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Voltaire Quotes

21 of the best book quotes from Voltaire
  1. #1
    “’It is demonstrable,’ said he, ‘that things cannot be otherwise than as they are; for all being created for an end, all is necessarily for the best end.’”
  2. #2
    “Why should you think it so strange that in some countries there are monkeys which insinuate themselves into the good graces of the ladies; they are a fourth part human, as I am a fourth part Spaniard.”
  3. #3
    “’My friend,’ said he, ‘we are all priests. The King and all the heads of families sing solemn canticles of thanksgiving every morning, accompanied by five or six thousand musicians.’
    ‘What! have you no monks who teach, who dispute, who govern, who cabal, and who burn people that are not of their opinion?’
    ‘We must be mad, indeed, if that were the case,’ said the old man.”
  4. #4
    “’How many dramas have you in France, sir?’ said Candide to the Abbé.
    ‘Five or six thousand.’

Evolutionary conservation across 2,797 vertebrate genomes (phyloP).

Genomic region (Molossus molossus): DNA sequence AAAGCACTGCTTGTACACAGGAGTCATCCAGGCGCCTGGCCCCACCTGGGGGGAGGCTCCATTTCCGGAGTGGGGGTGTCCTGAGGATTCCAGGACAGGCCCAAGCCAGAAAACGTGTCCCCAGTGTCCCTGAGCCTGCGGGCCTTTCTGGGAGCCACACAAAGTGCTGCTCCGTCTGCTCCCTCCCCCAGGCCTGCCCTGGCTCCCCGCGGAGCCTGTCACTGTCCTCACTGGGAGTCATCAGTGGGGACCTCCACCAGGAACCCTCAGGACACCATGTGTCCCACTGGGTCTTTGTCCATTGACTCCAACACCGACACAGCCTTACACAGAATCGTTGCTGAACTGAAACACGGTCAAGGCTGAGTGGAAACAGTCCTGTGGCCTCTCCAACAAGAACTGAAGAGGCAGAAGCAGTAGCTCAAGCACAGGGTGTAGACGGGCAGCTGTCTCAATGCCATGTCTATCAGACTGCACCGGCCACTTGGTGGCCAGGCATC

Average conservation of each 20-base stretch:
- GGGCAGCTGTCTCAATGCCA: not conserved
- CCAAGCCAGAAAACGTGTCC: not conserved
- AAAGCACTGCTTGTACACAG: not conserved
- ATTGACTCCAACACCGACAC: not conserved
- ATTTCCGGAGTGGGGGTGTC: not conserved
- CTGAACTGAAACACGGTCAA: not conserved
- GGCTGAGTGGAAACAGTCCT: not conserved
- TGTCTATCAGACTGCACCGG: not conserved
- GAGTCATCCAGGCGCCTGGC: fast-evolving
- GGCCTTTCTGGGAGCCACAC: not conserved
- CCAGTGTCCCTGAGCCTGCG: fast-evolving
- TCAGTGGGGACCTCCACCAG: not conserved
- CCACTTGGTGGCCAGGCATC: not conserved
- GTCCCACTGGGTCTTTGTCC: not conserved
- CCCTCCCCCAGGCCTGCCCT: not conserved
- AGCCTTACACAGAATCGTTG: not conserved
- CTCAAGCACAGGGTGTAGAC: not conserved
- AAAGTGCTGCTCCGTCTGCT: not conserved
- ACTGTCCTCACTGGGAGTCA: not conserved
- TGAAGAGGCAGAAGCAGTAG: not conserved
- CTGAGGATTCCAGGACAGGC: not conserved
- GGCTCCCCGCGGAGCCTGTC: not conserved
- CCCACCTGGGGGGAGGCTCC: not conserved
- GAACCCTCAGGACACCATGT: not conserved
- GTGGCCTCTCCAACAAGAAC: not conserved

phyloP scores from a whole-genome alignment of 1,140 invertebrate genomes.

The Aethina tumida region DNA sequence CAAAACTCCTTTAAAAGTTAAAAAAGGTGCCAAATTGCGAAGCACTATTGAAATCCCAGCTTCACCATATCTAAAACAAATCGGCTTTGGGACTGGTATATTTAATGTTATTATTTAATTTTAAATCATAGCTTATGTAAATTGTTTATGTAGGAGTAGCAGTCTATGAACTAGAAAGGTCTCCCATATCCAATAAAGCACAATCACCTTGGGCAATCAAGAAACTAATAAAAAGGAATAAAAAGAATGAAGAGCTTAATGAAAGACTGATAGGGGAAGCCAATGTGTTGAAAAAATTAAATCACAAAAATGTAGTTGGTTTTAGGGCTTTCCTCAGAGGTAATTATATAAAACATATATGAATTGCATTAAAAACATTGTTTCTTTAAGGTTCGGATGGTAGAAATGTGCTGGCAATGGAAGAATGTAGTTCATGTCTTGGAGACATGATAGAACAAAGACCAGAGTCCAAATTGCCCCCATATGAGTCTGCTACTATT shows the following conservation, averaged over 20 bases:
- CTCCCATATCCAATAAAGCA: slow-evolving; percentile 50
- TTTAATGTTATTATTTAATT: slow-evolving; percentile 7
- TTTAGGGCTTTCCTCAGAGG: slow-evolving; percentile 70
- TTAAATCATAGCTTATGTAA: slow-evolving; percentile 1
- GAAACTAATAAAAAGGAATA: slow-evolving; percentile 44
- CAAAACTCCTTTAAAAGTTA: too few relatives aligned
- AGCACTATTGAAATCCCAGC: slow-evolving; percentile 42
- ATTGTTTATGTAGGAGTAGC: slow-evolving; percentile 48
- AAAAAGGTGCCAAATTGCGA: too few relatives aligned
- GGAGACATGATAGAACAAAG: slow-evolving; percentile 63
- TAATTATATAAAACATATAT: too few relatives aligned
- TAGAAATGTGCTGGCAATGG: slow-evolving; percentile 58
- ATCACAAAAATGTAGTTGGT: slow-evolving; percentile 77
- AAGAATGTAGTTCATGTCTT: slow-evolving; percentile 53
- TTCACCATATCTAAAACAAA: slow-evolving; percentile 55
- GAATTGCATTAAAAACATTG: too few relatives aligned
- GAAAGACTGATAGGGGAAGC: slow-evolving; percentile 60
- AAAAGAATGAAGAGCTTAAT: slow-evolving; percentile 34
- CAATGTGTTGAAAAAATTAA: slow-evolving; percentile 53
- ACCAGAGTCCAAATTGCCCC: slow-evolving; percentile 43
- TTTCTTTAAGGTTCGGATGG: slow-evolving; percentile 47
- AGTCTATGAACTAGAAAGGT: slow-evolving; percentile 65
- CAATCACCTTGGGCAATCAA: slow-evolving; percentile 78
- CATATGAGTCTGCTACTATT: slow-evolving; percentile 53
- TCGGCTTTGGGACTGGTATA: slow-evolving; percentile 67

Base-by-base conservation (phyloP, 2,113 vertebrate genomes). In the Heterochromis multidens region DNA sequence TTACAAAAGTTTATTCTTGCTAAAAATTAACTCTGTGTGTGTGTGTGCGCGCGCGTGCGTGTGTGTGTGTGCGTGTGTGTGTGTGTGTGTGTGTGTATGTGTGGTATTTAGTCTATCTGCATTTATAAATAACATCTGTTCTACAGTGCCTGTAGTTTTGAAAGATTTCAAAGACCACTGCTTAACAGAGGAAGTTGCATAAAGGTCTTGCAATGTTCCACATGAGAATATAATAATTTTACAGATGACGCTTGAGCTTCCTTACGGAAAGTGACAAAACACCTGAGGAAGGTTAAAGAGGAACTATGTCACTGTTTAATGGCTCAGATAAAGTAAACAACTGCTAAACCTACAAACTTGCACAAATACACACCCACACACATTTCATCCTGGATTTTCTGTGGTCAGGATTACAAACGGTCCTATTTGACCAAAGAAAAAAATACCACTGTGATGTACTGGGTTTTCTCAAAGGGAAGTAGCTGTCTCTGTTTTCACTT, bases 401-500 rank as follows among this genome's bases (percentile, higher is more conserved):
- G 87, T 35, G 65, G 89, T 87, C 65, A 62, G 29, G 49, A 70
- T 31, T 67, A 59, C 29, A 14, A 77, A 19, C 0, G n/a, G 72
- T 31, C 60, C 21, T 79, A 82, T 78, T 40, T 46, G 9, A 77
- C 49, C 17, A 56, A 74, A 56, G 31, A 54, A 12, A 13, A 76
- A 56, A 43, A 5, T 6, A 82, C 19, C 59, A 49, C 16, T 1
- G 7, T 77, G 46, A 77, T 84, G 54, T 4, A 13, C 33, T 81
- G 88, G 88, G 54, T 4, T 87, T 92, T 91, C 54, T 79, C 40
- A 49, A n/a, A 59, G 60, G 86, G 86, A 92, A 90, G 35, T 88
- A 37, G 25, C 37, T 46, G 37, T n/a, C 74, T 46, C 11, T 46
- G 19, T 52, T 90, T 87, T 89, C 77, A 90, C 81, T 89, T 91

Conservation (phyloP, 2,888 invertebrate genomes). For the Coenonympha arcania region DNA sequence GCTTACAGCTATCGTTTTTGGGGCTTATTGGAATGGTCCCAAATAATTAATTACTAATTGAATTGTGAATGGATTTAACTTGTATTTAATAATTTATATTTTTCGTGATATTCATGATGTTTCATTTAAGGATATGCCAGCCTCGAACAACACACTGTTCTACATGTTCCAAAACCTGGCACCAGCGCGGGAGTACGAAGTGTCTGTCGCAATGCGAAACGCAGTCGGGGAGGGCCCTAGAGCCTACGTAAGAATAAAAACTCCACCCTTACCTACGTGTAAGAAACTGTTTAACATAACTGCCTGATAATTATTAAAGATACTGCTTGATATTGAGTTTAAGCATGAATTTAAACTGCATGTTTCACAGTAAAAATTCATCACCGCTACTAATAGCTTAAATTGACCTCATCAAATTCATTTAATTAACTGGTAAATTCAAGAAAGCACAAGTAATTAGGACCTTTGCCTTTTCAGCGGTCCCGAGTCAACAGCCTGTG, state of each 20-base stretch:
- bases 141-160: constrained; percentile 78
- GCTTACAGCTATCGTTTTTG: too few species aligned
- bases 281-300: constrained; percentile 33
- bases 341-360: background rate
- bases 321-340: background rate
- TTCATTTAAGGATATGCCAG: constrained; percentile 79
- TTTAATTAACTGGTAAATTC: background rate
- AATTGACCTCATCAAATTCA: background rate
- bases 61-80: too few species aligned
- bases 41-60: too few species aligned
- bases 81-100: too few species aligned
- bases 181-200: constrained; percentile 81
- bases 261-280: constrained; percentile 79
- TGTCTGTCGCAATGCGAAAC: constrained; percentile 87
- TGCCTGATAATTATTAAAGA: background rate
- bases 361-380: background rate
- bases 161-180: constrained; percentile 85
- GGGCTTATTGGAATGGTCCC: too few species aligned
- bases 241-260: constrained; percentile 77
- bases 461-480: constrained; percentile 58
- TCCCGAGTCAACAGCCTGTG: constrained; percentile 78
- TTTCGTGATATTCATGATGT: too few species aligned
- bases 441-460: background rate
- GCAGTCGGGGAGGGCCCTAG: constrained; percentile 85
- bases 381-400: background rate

‘What a number!’ said Candide. ‘How many good?’
    ‘Fifteen or sixteen,’ replied the other.
    ‘What a number!’ said Martin.”
  5. #5
    “A hundred times I was upon the point of killing myself; but still I loved life. This ridiculous foible is perhaps one of our most fatal characteristics; for is there anything more absurd than to wish to carry continually a burden which one can always throw down? to detest existence and yet to cling to one’s existence? in brief, to caress the serpent which devours us, till he has eaten our very heart?”
  6. #6
    “I own to you that when I cast an eye on this globe, or rather on this little ball, I cannot help thinking that God has abandoned it to some malignant being. I except, always, El Dorado. I scarcely ever knew a city that did not desire the destruction of a neighbouring city, nor a family that did not wish to exterminate some other family. Everywhere the weak execrate the powerful, before whom they cringe; and the powerful beat them like sheep whose wool and flesh they sell. A million regimented assassins, from one extremity of Europe to the other, get their bread by disciplined depredation and murder, for want of more honest employment. Even in those cities which seem to enjoy peace, and where the arts flourish, the inhabitants are devoured by more envy, care, and uneasiness than are experienced by a besieged town. Secret griefs are more cruel than public calamities. In a word I have seen so much, and experienced so much that I am a Manichean.”